Spain elects a new Congress:Mariano Rajoy’s Partido Popular loses a third of its seats , elects 123; Podemos 69 and Ciudadanos 40 members; Socialists 90 members.

With 99% of the votes counted in the Spanish election the results show a divided Congress with a much weakened centre right party having lost about a third of its seats. Mariano Rajoy the incumbent Prime Minister will have to find coalition parties to support his government or he will be replaced by a broad coalition of the centre right and left parties including the radical populist party Podemos led by the charismatic Pablo Inglesias and the new populist party of the centre right, Ciudadanos led by Albert Rivera. The socialist party led by Pedro Sanchez lost 20 of its seats and ended up with 90 seats. Six other smaller parties captured a total of 28 seats. The vote split was as follows: Rajoy’s PP 28% 7.22 million votes; Sanchez’s PSOE 22% 5.5 million votes; Inglesias’ PODEMOS 20.6% 5.19 million votes; Rivera’s Ciudadanos party 3.56 million votes 14.6%.Spain continues to have the second highest unemployment rate in Europe after Greece and widespread underemployment. This has led to great dissatisfaction with the Rajoy government.It will be very interesting to see in the coming weeks what sort of government emerges in Spain and to what extent it will break with policies of austerity that have led the country to this crisis.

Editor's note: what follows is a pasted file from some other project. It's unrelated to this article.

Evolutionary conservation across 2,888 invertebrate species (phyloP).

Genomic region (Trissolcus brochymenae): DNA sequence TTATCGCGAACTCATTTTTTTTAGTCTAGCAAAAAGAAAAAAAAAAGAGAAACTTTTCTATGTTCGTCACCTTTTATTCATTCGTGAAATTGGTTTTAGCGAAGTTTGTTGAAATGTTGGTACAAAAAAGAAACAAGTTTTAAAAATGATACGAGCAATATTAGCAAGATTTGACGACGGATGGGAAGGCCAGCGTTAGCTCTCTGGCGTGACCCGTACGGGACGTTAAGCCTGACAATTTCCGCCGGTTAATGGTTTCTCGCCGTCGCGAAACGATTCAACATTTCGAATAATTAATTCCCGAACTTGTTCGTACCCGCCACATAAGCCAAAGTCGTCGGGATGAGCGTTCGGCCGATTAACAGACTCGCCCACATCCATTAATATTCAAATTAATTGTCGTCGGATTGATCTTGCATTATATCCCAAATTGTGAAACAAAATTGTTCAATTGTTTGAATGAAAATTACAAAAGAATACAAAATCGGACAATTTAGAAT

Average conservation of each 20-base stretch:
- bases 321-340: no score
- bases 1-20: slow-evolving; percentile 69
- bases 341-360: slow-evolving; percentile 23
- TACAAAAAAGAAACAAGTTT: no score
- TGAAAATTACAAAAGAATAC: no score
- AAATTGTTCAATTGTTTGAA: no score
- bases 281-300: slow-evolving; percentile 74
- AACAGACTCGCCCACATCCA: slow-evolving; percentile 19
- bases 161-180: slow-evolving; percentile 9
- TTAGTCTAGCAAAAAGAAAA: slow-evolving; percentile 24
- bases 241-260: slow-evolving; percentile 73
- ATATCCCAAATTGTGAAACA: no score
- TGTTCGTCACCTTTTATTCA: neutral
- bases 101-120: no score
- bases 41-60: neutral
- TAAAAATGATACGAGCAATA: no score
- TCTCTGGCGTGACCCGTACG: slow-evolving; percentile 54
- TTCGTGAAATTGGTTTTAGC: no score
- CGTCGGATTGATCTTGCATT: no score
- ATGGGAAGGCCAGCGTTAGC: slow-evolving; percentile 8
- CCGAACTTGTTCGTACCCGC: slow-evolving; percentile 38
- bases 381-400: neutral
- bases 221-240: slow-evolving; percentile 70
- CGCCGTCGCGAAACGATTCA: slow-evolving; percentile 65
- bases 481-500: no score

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About haroldchorneyeconomist

I am Professor of political economy at Concordia university in Montréal, Québec, Canada. I received my B.A.Hons (econ.&poli sci) from the University of Manitoba. I also completed my M.A. degree in economics there. Went on to spend two years at the London School of Economics as a Ph.D. student in economics and then completed my Ph.D. in political economy at the University of Toronto. Was named a John W.Dafoe fellow, a CMHC fellow and a Canada Council fellow. I also was named a Woodrow Wilson fellow in 1968 after completing my first class honours undergraduate degree. Worked as an economist in the area of education, labour economics and as the senior economist with the Manitoba Housing and Renewal Corporation for the Government of Manitoba from 1972 to 1978. I also have worked as an economic consultant for MDT socio-economic consultants and have been consulted on urban planning, health policy, linguistic duality and public sector finance questions by the governments of Manitoba, Saskatchewan,the cities of Regina and Saskatoon, Ontario and the Federal government of Canada. I have also been consulted by senior leaders of the British Labour party, MPs from the Progressive Conservative party, the Liberal party and the New Democrats on economic policy questions. Members of the Government of France under the Presidency of Francois Mitterand discussed my work on public sector deficits. I have also run for elected office at the municipal level. I first began to write about quantitative easing as a useful policy option during the early 1980s.
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